While these band-aids will hopefully work, it sure seems like it’s time to work a trade for a front line outfielder. Hunter Pence would be a good fit, though as Fred Owens points out, may be harder to acquire with the change in ownership of the Astros. Maybe the Twins would be amenable to a deal for Delmon Young (arbitration eligible after this season, a free agent in 2013) or Jason Kubel (who would be a free agent after this season, so effectively a rental). The Twins are out of contention and have too many quality bats to fit into their OF/DH rotation (see this article on our sister site, Pucket’s Pond, for more detail).

So, that’s my take. Anyone else have suggestions?

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Tags: Atlanta Braves Brandon Beachy Braves Chipper Jones Frank Wren Fredi Gonzalez Jason Heyward Martin Prado Mike Minor Nate Mclouth Peter Moylan Tim Hudson

  • BC Clemmons

    The Braves will definitely have to do some work on the roster.I am not sure which option would be best.I guess if push came to shove I would try to get a regular outfielder.I see Chipper going until his knee gives out for good(I would hope he would get it fixed now, but its doubtful that will happen).Let’s be honest,Jason Heyward will probably never be a 160 game player, I would say he will be a fine 130-140 game player, every year there will be an issue with him.This is not a knock,it is what it is…It will be interesting which way the organization decides to go.

  • Fred Owens

    Ramirez has always been able to hit but there was concern about his strikeout rate and his fielding. Withe Detroit’s minor league teams he had a 35.5% K rate last year. Miraculously when he moved to the Braves that dropped to 22.6%. Of course it was only 24 games. This year he’s at about 21% (27 in 33 games)and with 7 homers and 16 RBI that’s okay. He also has 6 steals – one less than the whole Atlanta team – so that’s a plus.
    In the past his fielding has been a question mark in spite of his big arm. There’s no way to know how that’s gone as fielding percentage (.980) is only about balls he gets to. He has one error and 2 assists for what that’s worth. I suspect he’s a direct Jason replacement.
    Jason Kubel is having a bounce back year after a dismal 2010 and would be a a great pickup with two caveats. First he’s left handed. Normally that’s a hell yea but with everyone except we’re heavily left handed now. He is hitting .291 against lefties this year but that’s 14 hits in 61 at bats so not a big sample. Career he hits .241`The other thing what they would want for him. I suspect he’s be expensive in terms of prospects. Michael Cuddyer is having a slightly down year compared to 2010 however he is right handed, can play 1st, 2nd, 3rd and the outfield and would probably be cheaper in terms of prospects as he seems to have fallen out of favor a bit with Gardy. Delmon Young can’t hit a lick and shouldn’t be discussed in the same terms as the other two.
    I like Cuddyer personally because he’s more versatile sand right handed.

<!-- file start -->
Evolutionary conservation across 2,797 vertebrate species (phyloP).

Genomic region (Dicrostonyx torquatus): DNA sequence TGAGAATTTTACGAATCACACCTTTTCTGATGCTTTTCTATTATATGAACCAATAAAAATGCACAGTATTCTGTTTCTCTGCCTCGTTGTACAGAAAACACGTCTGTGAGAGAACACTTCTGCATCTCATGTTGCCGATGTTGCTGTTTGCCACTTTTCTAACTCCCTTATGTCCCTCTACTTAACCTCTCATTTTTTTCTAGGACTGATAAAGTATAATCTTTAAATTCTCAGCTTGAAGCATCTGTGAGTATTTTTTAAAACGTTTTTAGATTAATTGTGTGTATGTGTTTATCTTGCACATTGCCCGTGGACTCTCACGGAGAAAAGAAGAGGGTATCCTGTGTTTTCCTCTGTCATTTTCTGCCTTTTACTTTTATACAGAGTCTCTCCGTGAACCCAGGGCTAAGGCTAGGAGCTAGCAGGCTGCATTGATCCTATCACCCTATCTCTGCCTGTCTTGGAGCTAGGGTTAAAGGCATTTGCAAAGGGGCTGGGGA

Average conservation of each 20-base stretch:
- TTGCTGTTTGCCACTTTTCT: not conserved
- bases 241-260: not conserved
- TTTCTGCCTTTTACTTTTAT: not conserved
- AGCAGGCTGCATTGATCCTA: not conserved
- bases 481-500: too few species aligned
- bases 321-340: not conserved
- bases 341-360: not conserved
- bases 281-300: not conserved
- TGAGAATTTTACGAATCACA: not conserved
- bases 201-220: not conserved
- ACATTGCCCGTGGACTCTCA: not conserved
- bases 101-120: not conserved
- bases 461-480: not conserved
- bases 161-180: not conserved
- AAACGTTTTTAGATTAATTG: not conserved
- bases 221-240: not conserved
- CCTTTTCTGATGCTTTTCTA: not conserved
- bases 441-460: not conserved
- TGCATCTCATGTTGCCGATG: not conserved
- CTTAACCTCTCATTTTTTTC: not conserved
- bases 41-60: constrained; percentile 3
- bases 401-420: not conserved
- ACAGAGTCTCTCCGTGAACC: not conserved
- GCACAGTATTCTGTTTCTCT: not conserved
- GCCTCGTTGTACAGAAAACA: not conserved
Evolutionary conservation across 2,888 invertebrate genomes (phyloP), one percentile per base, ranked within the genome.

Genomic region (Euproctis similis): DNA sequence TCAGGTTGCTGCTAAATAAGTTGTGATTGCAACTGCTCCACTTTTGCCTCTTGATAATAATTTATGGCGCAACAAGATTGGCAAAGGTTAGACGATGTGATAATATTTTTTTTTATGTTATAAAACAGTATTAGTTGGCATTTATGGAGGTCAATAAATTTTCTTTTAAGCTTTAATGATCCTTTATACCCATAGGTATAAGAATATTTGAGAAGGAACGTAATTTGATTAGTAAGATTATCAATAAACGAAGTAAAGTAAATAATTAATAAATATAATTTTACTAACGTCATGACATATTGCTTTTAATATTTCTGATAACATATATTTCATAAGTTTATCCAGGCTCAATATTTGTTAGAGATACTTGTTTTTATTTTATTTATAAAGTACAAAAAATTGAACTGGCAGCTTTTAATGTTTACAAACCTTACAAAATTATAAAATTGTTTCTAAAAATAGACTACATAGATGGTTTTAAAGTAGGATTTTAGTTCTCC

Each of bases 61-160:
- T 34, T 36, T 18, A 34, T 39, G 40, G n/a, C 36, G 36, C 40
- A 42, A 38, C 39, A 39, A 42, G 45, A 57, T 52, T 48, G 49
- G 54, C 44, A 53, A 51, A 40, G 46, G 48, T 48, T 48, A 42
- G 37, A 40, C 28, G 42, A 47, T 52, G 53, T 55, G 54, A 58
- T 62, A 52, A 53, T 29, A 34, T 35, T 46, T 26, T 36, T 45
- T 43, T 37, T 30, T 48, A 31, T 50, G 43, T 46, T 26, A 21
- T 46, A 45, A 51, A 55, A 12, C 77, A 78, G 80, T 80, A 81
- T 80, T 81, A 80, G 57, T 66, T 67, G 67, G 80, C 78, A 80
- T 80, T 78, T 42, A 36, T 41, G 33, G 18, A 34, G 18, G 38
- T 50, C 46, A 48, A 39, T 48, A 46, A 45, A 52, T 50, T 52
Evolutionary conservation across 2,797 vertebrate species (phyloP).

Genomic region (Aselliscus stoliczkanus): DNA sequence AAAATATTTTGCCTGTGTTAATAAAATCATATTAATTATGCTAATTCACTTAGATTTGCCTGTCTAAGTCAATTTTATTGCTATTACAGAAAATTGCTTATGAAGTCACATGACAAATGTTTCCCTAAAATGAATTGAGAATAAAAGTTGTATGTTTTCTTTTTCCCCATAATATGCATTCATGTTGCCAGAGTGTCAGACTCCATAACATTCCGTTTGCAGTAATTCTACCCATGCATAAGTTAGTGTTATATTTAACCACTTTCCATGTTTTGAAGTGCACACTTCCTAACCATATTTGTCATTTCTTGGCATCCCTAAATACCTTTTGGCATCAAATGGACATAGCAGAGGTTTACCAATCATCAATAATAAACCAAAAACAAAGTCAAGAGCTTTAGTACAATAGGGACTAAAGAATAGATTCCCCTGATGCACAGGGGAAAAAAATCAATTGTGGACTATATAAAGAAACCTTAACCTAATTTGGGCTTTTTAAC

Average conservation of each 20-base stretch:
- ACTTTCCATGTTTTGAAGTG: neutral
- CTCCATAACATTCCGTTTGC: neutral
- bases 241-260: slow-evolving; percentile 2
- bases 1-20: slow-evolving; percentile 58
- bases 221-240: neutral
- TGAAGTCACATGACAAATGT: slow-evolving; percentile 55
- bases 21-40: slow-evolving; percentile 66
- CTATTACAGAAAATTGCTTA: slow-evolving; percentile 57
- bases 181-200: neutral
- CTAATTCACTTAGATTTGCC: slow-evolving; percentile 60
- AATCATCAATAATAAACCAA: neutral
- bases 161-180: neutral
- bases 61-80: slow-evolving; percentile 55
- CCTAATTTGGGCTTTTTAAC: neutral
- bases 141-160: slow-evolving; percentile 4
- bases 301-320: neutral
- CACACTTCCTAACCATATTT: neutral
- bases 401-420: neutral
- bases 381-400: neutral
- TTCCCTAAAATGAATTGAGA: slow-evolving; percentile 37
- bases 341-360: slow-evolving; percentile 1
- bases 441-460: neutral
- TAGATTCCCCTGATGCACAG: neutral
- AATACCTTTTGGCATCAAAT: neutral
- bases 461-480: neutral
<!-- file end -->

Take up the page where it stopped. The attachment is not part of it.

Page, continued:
But, what do I know?

  • Bob Horton

    Great thoughts Fred and BC!

    I think you may be right about Heyward. The really scary thing is how much his production has slipped since the thumb injury. Without looking up the specifics, his OPS has gone from over 1.000 to less than .800. Wow!

    Cuddyer or Pence or Kubel would work for me at this point!


  • Robert Glenn Plotner

    I agree with Fred regarding Cuddyer. Personally my wish list includes Michael Bourn (unfortunately lefthanded) and Andrew McCutchen. The team needs some speed to gain some mobility in the lineup, a number one or two place hitter. If they can create a package, say with a Mike Minor, it would be nice to land a young CF who can get on base and run.

  • Bob Horton

    Hey Robert!

    Personally, I like Bourn more than McCutchen, but that’s based mainly on what I’ve seen on At this point, I think any of the names bandied about here would be a significant upgrade, plus the Braves should be able to put together an attractive package in return. The third factor to consider is the willingness of the team in question to deal. That’s the main reason the Twins players were higher on my list.


  • Fred Owens

    I would have said the same thing as Bob being here in Texas I hear about Bourn a lot but statistically McCutchen is a superior hitter. He’s 20 points higher in BA, 30 in OBP and 115 in slugging. The LH/RH splits are even more dramatic, at least to me. Both hit righties at .274. Bourn (LH) however hits lefties at only .231 while McC (RH) hits them at .308. The BAbip shows Bourne at .339/.308 (r/l) while McC is .306/332. That looks even when they hit the ball but Bourn strikes out more 18%/25% vs McC 16%/13%. Bourn is a better slightly base stealer 84%/77% vs 80%/65% particularly against lefties but much of that has to do with catchers too so that’s probably wash. The thing is the Pirates have no incentive to trade McC who makes the minimum and is first year arbitration eligible in 2012. The Astros no real need to trade Bourn either as he’s arb eligible as well. He made 4.4 million and can expect a modest increase but they have nothing to replace him with and so would have to pay someone else. He’s young and I don;t see Jim Crane wanting to get rid of youth. He wouldn’t command much in return. I doubt he’s a type A so giving up a lot for him is problematic.
    I know, more than anyone wanted to know about either guy..